Health care interests spent the most lobbying Annapolis

Health care interests representing hospitals, providers and insurers continue to spend the most to influence Maryland legislators and state officials, paying out $4.5 million to lobby this past session, according to figures compiled by Common Cause from State Ethics Commission filings.

The result is not a surprise given the state’s heavy role in both regulating and paying for health care, which makes up over $12 billion (31%) of the total state budget, including federal funds.

Committee gets a dose of drug overdose treatment

The Senate Finance Committee is considering HB 516, a bill that will expand a program that allows ordinary people to learn how to administer Naloxone, an emergency drug administered to reduce fatalities from overdose. The Overdose Response Program has been in place for a year but doctors are hesitant to prescribe the drug, worried they could be sued if something goes wrong. Meanwhile, deaths from overdoses of heroin and fentanyl are growing.

Proposed birth injury fund pits hospitals against trial lawyers

A bill to create a no-fault birth injury fund in Maryland pits two traditional opponents — hospitals and the trial lawyers who sue them for malpractice.

Sponsored by Sen. Catherine Pugh and 22 delegates in House, including three doctors, SB585 and HB553 would set up a fund paid for by the hospitals that would finance the living and care expenses of any baby suffering a neurological injury from actions at the hospitals.

Health programs endangered by declining federal support

As the Maryland Department of Health and Mental Hygiene discussed Gov. Larry Hogan’s 2% across-the-board budget cuts on Friday, Sen. Adelaide Eckardt of the Senate Budget and Tax committee questioned the future of 68 mental health program facilities DHMH has created the past two years through aid provided by the Affordable Care Act.

Eckardt, a psychiatric nurse from the Eastern Shore, described DHMHs’ growth of mental health programs in the past two years as “pretty remarkable,” but voiced concerns that if the department doesn’t locate state funds to cover reducing federal funds, Maryland will begin backtracking.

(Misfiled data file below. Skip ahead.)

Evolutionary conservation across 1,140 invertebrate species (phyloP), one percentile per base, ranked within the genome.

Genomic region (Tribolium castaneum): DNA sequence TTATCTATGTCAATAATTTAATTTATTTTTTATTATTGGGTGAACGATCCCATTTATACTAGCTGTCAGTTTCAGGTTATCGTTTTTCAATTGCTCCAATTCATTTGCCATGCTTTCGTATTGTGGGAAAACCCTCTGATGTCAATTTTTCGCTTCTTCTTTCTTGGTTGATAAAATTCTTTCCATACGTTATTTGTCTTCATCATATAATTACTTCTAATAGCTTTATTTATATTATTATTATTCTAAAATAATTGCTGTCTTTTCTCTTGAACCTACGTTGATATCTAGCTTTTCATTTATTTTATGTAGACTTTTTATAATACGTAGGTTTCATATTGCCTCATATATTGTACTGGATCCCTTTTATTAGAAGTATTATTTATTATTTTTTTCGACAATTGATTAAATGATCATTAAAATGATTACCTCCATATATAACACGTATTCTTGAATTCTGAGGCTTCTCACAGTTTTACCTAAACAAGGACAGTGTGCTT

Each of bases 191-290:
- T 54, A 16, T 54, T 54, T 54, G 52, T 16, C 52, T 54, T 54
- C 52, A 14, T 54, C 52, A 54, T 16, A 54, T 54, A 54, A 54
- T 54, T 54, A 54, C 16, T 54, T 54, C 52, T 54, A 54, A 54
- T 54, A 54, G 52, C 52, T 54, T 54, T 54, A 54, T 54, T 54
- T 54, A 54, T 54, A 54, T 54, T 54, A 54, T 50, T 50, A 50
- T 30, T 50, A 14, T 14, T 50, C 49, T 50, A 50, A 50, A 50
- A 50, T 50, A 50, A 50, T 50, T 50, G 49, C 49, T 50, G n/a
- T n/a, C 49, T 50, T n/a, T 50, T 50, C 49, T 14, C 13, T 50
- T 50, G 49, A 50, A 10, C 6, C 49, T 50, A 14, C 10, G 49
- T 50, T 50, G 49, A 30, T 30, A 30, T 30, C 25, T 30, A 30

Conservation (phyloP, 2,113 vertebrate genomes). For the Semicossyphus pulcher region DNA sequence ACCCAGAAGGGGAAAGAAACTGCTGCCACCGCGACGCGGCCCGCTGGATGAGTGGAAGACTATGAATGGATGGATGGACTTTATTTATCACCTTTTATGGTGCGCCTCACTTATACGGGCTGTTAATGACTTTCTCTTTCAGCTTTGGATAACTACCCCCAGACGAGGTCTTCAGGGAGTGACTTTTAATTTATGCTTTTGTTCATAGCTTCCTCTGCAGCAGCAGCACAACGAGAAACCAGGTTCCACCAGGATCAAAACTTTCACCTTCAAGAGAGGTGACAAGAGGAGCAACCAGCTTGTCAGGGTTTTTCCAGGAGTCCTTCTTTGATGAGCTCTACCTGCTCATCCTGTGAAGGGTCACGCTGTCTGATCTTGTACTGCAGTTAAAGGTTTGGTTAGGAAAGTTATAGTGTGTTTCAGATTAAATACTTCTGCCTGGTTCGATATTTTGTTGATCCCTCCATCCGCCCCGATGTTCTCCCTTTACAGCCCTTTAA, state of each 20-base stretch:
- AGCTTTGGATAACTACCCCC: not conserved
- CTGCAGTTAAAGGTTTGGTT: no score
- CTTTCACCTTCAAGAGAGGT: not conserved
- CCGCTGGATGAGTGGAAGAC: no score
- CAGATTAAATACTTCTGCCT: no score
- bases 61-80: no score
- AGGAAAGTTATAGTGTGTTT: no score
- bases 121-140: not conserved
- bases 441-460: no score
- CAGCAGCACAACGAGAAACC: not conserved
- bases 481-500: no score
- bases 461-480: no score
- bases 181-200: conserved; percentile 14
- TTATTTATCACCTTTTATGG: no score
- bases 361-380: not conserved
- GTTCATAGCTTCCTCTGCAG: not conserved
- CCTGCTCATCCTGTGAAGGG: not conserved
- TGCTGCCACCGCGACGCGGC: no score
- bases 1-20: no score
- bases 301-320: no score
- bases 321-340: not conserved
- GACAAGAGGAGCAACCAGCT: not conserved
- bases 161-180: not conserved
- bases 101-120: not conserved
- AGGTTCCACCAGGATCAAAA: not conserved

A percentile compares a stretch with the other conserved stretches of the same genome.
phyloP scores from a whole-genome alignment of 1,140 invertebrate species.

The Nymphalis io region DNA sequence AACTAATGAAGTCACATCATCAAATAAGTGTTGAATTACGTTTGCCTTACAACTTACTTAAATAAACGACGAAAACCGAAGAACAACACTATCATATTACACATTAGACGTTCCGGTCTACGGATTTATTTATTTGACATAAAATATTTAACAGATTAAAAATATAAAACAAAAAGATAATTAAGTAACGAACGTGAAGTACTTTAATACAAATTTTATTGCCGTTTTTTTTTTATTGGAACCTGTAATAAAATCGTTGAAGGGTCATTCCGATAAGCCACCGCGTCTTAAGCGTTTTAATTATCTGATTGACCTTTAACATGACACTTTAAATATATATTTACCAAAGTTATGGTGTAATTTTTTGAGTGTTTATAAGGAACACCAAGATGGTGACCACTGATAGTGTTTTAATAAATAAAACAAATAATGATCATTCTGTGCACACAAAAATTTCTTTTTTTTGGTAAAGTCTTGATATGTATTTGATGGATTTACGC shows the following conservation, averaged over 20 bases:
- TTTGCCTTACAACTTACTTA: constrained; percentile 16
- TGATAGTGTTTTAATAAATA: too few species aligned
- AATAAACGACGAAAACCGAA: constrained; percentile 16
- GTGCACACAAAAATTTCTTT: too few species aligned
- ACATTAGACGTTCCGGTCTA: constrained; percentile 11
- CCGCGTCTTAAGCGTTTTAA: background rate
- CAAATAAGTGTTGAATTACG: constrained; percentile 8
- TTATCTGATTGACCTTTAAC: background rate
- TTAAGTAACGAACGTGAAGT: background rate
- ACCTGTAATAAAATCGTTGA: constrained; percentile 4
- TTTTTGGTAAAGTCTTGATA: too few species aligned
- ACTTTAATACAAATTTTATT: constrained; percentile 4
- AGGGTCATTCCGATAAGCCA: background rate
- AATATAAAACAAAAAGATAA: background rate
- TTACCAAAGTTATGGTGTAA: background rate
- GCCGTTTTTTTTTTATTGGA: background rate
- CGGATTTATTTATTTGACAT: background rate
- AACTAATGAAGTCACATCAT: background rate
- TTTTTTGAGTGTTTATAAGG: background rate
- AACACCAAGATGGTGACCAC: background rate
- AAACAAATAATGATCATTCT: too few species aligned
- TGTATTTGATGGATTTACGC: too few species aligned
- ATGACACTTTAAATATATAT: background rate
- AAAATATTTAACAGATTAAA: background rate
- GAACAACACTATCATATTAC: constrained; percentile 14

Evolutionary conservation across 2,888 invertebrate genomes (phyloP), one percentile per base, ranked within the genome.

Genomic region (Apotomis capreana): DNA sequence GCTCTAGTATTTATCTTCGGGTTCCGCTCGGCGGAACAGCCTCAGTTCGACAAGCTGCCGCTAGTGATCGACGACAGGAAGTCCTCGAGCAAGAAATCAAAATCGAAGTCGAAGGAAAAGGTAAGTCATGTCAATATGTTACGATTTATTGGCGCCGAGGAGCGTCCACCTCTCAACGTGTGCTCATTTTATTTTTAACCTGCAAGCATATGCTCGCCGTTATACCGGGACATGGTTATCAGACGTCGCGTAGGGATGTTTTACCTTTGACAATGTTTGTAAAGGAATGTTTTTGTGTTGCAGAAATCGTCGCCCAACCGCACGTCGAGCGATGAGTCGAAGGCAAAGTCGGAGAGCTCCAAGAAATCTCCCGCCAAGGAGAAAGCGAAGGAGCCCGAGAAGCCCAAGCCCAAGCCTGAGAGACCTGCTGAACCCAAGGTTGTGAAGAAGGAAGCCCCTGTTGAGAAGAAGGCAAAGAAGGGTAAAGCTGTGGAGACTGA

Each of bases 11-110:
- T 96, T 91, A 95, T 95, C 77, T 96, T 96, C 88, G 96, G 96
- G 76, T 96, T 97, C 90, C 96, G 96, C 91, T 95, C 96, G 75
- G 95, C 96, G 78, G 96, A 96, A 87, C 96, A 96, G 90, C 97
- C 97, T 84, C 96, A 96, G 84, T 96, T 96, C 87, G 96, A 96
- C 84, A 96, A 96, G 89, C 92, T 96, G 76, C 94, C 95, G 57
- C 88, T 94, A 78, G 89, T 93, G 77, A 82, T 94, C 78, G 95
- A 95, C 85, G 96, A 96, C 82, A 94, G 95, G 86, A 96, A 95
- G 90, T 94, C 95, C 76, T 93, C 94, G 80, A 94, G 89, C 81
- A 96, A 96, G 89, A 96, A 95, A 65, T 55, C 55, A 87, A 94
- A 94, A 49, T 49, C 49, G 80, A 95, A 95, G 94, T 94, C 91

Maryland Health Connection illustration

Analysis: State in no hurry to file suit over health exchange, faces disclosure of improper actions

State officials responsible for overseeing construction of the health exchange platform faced two frightful choices under the contract to produce the website in the months preceding the Oct. 1, 2013 ”go live” date:

Terminate Noridian, and fail to bring any health exchange platform to market; or
Keep Noridian on the job while violating major contract provisions designed to maintain equilibrium between payments to Noridian, and the quality and completeness of their work.

The state decided on the latter.

Board of Public Works: Treasurer Nancy Kopp, Gov. Martin O'Malley, Comptroller Peter Franchot

Md. awards $16 billion, 10-year contract for health insurance

Top state officials on Wednesday approved spending $16 billion over the next 10 years on health insurance for over 200,000 state employees, retirees and their dependents. One of the largest contracts ever granted, the three-member Board of Public Works approved it at a meeting dominated by discussion of the positives and negatives of health care delivery in Maryland, including serious patient care problems at a state hospital in Hagerstown.

Health Secretary Joshua Sharfstein answers reporters questions.

Health Secretary Sharfstein had too much on his plate

It was easy to feel sorry for state Secretary of Health & Mental Hygiene Joshua Sharfstein during the last couple of years. When it was announced he was leaving the department late last month, the only surprise was that his departure wasn’t immediate and that it hadn’t happened sooner. With the failure of the Maryland Health Care Exchange, his department already had too much dysfunction on its plate.